Car parking will be free in some Northumberland towns from April 1 after councillors agreed to end charges in council run car parks and on street parking places.
The decision to introduce free parking was agreed by the council’s policy board on Tuesday following a wide-ranging consultation involving town and parish councils and local communities.
From April 1, parking will be free in council-run car parks and on-street parking places in Alnwick, Bamburgh, Beadnell, Berwick (except Berwick Railway Station car park), Hexham, Morpeth, Rothbury and Wooler.
Parking charges will be retained in Corbridge, Craster, Holy Island, Newton-by-the-Sea and Seahouses.
It follows the pledge made by the incoming Labour administration to offer to all Northumberland town and parish councils the chance to remove the charges which are currently in place.
The council pledged in May to allow local communities to decide if they want to have parking fees or not. The leader of the council, Grant Davey, wrote to parish and town councils in July last year, offering them the chance to produce community parking plans tailored to their areas. Town and parish councils also consulted local residents and businesses before submitting their community parking plans to the county council.
While free parking will be introduced, enforcement of time limits and other restrictions such as parking outside of marked bays will remain in place. Rigorous enforcement of the time limits in short-stay parking areas will ensure turnover of high demand parking spaces.
The county council has agreed to amend some of its parking enforcement policies in a bid to improve traffic movements. There are a total of six contravention codes being amended in order to reduce abuse of the parking restrictions in place.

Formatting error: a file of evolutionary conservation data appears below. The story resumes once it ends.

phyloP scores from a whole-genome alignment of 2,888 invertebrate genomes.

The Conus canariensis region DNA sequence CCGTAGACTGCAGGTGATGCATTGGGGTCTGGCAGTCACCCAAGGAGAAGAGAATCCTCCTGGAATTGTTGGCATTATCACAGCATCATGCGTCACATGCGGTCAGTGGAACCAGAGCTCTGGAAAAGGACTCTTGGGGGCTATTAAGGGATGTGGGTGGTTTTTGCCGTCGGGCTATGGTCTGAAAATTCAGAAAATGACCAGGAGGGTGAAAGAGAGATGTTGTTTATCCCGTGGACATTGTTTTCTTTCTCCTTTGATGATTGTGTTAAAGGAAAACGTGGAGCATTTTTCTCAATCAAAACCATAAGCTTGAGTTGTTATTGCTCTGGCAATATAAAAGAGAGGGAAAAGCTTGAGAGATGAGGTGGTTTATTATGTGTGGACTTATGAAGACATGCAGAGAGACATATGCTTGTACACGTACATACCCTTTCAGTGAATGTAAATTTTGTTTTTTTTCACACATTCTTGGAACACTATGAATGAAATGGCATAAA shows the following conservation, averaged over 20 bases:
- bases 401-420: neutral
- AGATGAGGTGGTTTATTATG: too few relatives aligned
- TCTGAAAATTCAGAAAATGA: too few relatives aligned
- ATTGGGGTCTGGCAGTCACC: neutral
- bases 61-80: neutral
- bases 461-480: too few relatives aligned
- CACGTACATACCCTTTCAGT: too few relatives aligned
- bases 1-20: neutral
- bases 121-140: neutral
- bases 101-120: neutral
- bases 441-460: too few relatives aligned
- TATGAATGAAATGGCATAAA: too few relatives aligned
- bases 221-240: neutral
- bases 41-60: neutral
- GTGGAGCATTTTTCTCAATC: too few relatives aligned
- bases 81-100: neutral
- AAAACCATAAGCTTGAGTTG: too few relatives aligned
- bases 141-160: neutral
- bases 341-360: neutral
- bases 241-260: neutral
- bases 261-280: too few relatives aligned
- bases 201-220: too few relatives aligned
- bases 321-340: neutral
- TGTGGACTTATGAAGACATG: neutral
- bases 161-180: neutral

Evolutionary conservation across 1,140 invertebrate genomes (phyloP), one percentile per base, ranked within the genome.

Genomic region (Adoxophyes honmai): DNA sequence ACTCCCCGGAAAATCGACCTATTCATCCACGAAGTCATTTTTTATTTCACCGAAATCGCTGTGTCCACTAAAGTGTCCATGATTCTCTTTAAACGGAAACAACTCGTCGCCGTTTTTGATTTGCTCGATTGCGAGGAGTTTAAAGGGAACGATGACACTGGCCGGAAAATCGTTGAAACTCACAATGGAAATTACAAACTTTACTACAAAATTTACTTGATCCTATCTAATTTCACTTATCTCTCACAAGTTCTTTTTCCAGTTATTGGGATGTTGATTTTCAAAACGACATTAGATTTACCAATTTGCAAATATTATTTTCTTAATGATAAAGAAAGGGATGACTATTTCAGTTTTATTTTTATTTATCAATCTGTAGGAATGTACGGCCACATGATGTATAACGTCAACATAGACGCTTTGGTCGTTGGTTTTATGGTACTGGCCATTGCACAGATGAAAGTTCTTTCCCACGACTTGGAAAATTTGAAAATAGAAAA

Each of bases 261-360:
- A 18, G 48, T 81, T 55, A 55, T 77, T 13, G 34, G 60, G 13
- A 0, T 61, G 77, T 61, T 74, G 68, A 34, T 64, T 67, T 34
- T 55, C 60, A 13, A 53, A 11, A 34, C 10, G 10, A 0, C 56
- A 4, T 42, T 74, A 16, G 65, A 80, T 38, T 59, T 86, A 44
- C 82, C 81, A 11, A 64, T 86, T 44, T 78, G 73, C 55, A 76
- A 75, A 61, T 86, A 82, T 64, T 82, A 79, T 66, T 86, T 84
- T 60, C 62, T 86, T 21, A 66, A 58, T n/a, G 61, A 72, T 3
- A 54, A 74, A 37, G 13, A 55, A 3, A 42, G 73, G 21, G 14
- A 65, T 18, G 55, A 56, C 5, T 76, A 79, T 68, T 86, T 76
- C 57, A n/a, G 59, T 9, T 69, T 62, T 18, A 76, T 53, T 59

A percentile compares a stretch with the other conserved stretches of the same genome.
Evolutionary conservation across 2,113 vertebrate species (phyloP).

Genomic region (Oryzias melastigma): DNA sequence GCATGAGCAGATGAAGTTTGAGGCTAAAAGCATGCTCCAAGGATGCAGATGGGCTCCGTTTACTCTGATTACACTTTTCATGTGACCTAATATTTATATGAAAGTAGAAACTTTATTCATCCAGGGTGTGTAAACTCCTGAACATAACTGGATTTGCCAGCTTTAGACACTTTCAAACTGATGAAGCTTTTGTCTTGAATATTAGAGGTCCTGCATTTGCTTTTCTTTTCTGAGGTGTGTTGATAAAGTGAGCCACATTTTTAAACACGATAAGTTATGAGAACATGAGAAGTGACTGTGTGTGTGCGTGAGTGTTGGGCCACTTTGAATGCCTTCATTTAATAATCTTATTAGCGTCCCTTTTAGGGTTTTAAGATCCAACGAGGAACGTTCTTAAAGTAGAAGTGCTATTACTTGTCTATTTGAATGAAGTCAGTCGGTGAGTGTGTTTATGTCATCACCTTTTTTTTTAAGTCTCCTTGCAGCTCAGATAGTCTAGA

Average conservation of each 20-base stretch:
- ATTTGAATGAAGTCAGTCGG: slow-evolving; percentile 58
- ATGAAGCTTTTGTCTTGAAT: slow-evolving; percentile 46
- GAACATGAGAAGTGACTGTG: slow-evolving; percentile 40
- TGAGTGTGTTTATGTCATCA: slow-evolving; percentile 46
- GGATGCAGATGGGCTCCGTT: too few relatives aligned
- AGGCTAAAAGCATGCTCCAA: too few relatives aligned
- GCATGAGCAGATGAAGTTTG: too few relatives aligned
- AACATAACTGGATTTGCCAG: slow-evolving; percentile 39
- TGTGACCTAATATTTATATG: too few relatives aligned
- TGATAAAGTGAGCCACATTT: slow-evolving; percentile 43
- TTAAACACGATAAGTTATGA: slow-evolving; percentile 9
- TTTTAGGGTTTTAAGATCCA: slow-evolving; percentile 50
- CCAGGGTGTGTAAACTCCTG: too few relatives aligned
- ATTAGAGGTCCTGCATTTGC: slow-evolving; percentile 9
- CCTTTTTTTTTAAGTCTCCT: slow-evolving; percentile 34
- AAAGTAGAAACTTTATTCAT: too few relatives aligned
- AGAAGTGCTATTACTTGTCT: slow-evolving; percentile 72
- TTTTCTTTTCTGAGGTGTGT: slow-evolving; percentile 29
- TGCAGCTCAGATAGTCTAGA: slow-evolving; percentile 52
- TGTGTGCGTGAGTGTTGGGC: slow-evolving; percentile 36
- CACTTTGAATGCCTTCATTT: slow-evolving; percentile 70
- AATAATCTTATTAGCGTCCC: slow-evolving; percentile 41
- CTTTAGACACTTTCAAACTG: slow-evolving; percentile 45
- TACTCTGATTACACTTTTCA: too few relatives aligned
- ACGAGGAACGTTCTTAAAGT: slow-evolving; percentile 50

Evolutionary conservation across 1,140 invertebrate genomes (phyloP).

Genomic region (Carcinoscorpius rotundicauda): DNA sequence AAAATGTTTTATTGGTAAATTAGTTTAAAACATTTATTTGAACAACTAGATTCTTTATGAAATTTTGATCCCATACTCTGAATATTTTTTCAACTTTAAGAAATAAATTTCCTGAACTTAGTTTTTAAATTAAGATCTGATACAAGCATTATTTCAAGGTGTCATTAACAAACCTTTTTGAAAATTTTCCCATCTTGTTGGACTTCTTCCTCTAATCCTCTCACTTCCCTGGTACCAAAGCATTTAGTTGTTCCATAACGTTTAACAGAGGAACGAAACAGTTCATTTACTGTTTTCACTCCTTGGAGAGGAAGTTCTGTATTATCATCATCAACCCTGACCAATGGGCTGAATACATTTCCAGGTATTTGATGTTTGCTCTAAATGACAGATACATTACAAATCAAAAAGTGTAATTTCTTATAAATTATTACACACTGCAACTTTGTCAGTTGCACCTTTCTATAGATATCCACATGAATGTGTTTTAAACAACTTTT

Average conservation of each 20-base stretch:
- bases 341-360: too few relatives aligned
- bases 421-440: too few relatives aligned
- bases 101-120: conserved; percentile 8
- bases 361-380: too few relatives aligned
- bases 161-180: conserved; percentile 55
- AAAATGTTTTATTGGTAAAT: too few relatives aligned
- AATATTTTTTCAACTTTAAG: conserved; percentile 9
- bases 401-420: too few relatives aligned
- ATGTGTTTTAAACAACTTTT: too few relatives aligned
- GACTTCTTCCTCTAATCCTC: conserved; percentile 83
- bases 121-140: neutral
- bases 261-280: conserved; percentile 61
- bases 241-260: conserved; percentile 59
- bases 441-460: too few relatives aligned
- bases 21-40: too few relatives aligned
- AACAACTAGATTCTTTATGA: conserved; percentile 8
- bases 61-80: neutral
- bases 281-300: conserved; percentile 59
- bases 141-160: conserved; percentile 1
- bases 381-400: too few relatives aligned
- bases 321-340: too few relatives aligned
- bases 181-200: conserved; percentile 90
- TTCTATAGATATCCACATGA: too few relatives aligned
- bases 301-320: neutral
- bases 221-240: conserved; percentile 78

Parking on double and single yellow lines during prescribed hours will be reduced to a two minute observation period. The remaining contraventions which include ‘double parking’ and parking adjacent to a dropped footway, will become an instant issue with no observation period given.
It is hoped that by combining this policy change with the introduction of free parking we will encourage drivers to park correctly and make full use of permitted parking places rather than them taking a chance and parking illegally, which causes congestion on our streets.
Coun Ian Swithenbank, policy board member for streetcare and environment, said: “We believe free parking has real benefits for residents, businesses and visitors but we left the decision to local communities. We understand and appreciate that for traffic management reasons some communities are unable to take up the offer.”